Horror stories of parachutes not opening are what keep most people from even considering skydiving, but they rarely know the stats behind those numbers. Out of the 4.2 million jumps in 2015, 21 were fatalities. That’s 0.005 fatalities per 1,000 jumps, and the rate of tandem fatalities is even lower. “Every skydiver has two parachutes,” Koreen explains. “If the first one malfunctions, there’s a backup, and skydivers go through a lot of training to learn how to handle emergency procedures. Ninety-nine percent of skydiving accidents are human error, where the skydiver does something wrong. It’s not necessarily an equipment failure.” Plus, tandem instructors go through extensive training and certification programs to give you the best—and safest—ride of your life. “It is in such a controlled environment with such close supervision,” she says. “Your chances of getting hurt or killed are way higher driving to the drop zone than they are jumping out of a plane.” These tips can help you conquer your fear of flying.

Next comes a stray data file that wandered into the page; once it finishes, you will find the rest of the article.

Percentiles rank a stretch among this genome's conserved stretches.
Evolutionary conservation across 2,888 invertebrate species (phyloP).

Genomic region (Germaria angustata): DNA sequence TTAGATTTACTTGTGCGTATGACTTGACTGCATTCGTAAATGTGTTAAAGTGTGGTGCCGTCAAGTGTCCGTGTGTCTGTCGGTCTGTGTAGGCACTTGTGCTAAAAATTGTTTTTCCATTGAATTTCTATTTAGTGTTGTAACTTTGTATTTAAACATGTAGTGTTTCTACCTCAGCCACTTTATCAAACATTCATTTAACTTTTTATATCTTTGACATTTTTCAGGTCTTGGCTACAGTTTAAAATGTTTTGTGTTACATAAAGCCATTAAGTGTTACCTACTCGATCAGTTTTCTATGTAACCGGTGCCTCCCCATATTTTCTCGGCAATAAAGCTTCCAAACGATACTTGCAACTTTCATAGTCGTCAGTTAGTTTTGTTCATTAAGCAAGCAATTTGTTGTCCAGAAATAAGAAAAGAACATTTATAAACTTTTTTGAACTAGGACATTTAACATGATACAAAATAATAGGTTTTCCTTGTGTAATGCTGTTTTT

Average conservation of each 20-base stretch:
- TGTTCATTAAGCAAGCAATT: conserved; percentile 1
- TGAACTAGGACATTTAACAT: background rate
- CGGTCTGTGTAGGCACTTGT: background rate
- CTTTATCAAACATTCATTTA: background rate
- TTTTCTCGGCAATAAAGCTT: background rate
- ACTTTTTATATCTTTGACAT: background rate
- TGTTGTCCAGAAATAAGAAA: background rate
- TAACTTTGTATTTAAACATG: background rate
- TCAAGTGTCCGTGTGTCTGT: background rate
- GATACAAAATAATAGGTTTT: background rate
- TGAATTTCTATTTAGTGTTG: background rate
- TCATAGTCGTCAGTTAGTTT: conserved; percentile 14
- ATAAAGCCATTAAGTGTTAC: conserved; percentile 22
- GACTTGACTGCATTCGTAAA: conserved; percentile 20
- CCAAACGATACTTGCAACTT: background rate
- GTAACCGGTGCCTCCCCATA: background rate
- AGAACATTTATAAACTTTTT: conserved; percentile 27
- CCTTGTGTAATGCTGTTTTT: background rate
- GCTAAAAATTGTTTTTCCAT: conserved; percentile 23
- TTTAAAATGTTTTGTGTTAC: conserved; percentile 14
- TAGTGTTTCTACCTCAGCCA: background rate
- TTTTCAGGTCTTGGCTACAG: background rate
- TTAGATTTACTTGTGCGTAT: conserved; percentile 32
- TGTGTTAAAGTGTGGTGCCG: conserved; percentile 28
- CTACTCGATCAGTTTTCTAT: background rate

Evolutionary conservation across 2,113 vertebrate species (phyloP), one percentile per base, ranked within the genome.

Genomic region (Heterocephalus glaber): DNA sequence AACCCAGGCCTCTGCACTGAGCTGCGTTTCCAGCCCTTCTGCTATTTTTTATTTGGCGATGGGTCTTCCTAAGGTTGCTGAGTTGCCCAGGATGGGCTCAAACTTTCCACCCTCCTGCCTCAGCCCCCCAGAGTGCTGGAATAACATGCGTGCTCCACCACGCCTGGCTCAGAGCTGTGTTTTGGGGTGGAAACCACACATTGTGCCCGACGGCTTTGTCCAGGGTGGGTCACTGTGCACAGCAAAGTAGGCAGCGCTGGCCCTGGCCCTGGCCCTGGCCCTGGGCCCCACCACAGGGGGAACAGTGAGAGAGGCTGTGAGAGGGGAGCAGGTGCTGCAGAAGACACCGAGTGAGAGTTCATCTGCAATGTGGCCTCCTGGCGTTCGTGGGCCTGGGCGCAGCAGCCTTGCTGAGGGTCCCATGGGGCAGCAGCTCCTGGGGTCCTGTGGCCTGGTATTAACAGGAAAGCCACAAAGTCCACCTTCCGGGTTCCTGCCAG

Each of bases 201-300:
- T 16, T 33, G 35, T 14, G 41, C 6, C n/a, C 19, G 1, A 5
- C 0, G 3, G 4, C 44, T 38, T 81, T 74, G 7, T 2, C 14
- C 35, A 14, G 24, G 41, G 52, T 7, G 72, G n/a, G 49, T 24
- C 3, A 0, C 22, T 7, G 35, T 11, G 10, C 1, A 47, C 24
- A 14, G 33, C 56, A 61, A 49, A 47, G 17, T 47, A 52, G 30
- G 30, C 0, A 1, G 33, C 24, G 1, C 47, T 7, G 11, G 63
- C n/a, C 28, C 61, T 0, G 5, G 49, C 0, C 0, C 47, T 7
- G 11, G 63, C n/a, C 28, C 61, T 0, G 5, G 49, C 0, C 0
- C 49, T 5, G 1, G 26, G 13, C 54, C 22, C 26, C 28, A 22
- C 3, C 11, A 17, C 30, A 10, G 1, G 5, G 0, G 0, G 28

It’s a bit of an investment

Prices vary between drop zones, but tandem skydives tend to run from $200-$275, according to USPA, and AFF jumps are around $300, plus additional costs for photo and video packages. Some drop zones offer cheaper rates on weekdays and early morning jumps, for college students or military personnel, and for groups. The bigger the group, the bigger the discount. Always schedule jumps in advance, too. It costs less than paying full price the day of, and you’re guaranteed a spot on the plane.


You’ll get cozy on the plane ride up